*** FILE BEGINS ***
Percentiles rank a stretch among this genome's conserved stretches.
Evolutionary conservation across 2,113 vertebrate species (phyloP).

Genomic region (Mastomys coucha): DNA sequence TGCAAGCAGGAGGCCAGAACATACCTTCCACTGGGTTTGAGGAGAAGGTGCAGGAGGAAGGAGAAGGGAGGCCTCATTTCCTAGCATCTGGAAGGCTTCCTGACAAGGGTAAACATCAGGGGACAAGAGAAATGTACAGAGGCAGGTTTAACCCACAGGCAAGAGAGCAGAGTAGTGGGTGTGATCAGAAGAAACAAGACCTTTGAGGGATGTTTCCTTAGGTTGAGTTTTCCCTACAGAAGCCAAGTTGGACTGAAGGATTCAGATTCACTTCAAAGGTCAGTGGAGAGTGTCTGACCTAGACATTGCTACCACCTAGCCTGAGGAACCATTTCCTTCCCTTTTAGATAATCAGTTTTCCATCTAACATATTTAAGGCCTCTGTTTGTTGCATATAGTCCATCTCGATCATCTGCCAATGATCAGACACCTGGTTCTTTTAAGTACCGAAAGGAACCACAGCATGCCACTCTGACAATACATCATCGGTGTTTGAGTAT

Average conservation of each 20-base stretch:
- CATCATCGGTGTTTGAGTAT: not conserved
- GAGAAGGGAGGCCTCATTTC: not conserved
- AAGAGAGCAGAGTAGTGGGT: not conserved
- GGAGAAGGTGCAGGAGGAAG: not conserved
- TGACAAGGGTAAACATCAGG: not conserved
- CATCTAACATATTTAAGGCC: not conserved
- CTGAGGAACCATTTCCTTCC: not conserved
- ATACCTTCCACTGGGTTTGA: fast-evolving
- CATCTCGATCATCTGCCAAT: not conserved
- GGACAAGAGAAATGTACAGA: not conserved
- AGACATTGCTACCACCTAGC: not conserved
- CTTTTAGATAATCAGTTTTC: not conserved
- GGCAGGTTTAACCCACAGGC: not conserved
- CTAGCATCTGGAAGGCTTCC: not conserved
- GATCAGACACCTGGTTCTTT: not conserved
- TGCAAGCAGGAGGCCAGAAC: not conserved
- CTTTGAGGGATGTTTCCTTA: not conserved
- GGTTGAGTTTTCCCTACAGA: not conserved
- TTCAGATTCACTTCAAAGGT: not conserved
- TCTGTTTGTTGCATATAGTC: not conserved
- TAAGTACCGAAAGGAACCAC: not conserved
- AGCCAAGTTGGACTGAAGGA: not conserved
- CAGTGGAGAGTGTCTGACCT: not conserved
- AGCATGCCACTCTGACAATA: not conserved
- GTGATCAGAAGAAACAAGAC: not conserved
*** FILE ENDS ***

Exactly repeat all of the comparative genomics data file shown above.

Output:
Percentiles rank a stretch among this genome's conserved stretches.
Evolutionary conservation across 2,113 vertebrate species (phyloP).

Genomic region (Mastomys coucha): DNA sequence TGCAAGCAGGAGGCCAGAACATACCTTCCACTGGGTTTGAGGAGAAGGTGCAGGAGGAAGGAGAAGGGAGGCCTCATTTCCTAGCATCTGGAAGGCTTCCTGACAAGGGTAAACATCAGGGGACAAGAGAAATGTACAGAGGCAGGTTTAACCCACAGGCAAGAGAGCAGAGTAGTGGGTGTGATCAGAAGAAACAAGACCTTTGAGGGATGTTTCCTTAGGTTGAGTTTTCCCTACAGAAGCCAAGTTGGACTGAAGGATTCAGATTCACTTCAAAGGTCAGTGGAGAGTGTCTGACCTAGACATTGCTACCACCTAGCCTGAGGAACCATTTCCTTCCCTTTTAGATAATCAGTTTTCCATCTAACATATTTAAGGCCTCTGTTTGTTGCATATAGTCCATCTCGATCATCTGCCAATGATCAGACACCTGGTTCTTTTAAGTACCGAAAGGAACCACAGCATGCCACTCTGACAATACATCATCGGTGTTTGAGTAT

Average conservation of each 20-base stretch:
- CATCATCGGTGTTTGAGTAT: not conserved
- GAGAAGGGAGGCCTCATTTC: not conserved
- AAGAGAGCAGAGTAGTGGGT: not conserved
- GGAGAAGGTGCAGGAGGAAG: not conserved
- TGACAAGGGTAAACATCAGG: not conserved
- CATCTAACATATTTAAGGCC: not conserved
- CTGAGGAACCATTTCCTTCC: not conserved
- ATACCTTCCACTGGGTTTGA: fast-evolving
- CATCTCGATCATCTGCCAAT: not conserved
- GGACAAGAGAAATGTACAGA: not conserved
- AGACATTGCTACCACCTAGC: not conserved
- CTTTTAGATAATCAGTTTTC: not conserved
- GGCAGGTTTAACCCACAGGC: not conserved
- CTAGCATCTGGAAGGCTTCC: not conserved
- GATCAGACACCTGGTTCTTT: not conserved
- TGCAAGCAGGAGGCCAGAAC: not conserved
- CTTTGAGGGATGTTTCCTTA: not conserved
- GGTTGAGTTTTCCCTACAGA: not conserved
- TTCAGATTCACTTCAAAGGT: not conserved
- TCTGTTTGTTGCATATAGTC: not conserved
- TAAGTACCGAAAGGAACCAC: not conserved
- AGCCAAGTTGGACTGAAGGA: not conserved
- CAGTGGAGAGTGTCTGACCT: not conserved
- AGCATGCCACTCTGACAATA: not conserved
- GTGATCAGAAGAAACAAGAC: not conserved